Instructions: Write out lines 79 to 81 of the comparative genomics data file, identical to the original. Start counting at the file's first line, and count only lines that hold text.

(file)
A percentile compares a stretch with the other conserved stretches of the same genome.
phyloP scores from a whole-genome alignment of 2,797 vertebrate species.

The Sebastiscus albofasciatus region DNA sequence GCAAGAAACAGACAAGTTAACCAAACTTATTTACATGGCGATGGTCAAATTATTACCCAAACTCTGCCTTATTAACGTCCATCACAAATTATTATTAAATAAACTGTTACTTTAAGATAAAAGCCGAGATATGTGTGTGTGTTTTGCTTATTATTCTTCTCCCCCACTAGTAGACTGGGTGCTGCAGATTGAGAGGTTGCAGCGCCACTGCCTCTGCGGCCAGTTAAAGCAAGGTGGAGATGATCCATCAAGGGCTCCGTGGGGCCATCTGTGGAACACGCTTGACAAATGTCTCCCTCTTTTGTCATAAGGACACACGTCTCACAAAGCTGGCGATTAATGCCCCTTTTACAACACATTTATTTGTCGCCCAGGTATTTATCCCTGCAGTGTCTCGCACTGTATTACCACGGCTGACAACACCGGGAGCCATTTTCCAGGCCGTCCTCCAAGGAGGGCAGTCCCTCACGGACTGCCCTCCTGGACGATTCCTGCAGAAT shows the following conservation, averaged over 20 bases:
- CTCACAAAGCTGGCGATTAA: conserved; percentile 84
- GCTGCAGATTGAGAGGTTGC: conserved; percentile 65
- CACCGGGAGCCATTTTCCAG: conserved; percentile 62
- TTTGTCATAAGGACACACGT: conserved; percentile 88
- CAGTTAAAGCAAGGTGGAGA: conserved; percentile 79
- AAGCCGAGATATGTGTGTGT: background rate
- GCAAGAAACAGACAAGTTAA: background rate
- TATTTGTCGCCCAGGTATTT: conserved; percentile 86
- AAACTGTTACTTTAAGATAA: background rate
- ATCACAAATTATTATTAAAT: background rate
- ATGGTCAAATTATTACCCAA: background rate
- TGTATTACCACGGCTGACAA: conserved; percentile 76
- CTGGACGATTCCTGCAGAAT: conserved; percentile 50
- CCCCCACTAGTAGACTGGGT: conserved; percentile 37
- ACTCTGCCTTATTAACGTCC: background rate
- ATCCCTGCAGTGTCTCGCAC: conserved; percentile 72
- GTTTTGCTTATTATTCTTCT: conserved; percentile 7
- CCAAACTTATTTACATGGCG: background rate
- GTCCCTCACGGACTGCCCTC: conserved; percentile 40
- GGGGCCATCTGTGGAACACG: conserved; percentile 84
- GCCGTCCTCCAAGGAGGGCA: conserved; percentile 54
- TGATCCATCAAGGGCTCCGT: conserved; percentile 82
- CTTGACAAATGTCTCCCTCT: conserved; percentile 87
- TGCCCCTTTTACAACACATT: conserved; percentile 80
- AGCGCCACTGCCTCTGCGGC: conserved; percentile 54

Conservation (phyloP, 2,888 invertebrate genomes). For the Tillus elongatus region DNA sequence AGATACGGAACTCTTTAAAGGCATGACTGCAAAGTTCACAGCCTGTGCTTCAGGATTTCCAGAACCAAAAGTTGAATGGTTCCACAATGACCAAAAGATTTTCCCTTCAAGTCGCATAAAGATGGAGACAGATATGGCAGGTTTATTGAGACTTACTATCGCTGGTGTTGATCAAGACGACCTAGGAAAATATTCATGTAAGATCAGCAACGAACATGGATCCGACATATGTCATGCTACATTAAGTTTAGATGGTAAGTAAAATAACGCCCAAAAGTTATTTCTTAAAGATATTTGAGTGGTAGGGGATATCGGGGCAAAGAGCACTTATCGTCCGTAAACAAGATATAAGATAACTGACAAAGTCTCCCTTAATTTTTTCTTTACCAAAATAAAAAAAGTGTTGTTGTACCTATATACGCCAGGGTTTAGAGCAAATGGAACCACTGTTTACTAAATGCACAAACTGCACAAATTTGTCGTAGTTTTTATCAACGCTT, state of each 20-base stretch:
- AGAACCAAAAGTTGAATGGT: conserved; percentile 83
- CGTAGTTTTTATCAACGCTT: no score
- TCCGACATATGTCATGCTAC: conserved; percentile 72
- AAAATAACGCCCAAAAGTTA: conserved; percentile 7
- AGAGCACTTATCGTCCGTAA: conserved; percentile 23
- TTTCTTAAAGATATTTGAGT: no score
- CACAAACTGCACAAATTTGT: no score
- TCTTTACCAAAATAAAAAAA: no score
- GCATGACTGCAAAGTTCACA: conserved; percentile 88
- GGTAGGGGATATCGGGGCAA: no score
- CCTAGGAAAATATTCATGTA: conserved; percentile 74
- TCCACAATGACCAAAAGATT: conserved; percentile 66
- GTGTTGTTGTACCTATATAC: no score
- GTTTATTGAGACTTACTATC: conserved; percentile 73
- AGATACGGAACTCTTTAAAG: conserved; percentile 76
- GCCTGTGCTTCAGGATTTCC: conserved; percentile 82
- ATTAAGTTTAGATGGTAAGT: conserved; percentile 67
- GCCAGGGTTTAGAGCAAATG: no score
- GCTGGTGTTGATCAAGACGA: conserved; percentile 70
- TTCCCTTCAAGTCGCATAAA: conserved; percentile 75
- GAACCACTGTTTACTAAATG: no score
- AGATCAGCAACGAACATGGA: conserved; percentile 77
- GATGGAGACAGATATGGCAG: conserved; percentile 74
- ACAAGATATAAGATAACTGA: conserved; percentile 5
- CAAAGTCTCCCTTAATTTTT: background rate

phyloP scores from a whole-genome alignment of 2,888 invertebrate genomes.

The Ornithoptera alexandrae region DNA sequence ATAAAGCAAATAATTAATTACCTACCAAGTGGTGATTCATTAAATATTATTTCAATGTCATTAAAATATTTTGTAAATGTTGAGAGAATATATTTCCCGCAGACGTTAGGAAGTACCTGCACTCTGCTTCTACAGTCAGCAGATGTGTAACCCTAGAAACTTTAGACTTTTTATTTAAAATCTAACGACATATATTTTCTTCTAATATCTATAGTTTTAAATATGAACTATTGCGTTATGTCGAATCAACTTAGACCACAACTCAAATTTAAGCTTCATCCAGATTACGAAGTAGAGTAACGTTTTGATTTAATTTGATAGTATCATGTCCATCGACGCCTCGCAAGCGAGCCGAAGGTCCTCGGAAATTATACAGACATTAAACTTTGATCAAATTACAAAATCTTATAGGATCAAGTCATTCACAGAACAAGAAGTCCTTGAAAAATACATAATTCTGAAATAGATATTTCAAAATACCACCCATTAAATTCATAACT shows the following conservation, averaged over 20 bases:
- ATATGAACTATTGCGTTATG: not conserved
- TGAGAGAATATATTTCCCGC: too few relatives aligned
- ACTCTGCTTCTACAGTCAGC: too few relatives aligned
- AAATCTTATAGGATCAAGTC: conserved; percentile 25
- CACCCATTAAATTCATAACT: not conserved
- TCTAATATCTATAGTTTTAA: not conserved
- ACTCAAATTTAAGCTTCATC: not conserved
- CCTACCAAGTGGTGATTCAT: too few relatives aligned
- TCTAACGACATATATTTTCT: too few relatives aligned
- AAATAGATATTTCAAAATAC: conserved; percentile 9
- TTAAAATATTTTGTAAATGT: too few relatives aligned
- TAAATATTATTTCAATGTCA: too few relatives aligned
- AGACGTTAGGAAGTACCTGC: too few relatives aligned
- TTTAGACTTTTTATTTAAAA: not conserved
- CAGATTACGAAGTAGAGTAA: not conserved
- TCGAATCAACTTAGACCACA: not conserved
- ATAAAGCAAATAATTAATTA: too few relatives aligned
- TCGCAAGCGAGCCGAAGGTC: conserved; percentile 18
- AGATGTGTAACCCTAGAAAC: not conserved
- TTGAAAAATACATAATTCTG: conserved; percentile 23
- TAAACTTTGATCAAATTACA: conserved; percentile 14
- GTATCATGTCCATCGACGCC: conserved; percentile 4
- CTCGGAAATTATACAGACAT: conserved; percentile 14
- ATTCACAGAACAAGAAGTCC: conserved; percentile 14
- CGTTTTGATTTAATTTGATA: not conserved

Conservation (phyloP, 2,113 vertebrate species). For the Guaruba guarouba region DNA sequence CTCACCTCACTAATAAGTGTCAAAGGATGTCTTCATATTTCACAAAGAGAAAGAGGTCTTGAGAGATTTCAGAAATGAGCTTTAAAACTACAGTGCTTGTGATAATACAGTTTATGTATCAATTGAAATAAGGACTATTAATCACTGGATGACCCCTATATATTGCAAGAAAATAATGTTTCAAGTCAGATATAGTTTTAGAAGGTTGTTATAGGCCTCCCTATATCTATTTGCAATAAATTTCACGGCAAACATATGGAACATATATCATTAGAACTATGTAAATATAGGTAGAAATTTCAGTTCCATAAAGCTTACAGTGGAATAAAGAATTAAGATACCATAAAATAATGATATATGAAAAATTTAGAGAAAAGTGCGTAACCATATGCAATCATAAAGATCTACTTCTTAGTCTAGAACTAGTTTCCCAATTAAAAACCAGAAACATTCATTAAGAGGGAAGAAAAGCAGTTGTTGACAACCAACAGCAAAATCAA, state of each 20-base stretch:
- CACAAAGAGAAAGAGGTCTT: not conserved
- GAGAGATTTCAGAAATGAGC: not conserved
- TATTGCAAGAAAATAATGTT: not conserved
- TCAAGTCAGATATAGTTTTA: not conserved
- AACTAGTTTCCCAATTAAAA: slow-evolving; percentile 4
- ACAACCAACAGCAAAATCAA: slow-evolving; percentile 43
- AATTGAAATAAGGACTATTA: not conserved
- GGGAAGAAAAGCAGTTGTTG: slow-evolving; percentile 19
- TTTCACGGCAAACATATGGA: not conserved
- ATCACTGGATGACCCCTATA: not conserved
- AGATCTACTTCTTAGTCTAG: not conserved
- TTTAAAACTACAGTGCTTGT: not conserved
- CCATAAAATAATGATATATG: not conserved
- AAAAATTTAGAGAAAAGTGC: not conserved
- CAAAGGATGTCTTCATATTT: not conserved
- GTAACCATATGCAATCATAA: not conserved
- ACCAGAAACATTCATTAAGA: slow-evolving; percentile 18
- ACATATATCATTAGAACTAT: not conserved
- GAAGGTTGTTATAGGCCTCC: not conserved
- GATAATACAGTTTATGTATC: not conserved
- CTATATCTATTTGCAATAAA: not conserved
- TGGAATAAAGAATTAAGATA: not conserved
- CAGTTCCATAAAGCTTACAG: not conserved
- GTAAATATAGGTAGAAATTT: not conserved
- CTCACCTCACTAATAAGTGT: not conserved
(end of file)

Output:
- CTCGGAAATTATACAGACAT: conserved; percentile 14
- ATTCACAGAACAAGAAGTCC: conserved; percentile 14
- CGTTTTGATTTAATTTGATA: not conserved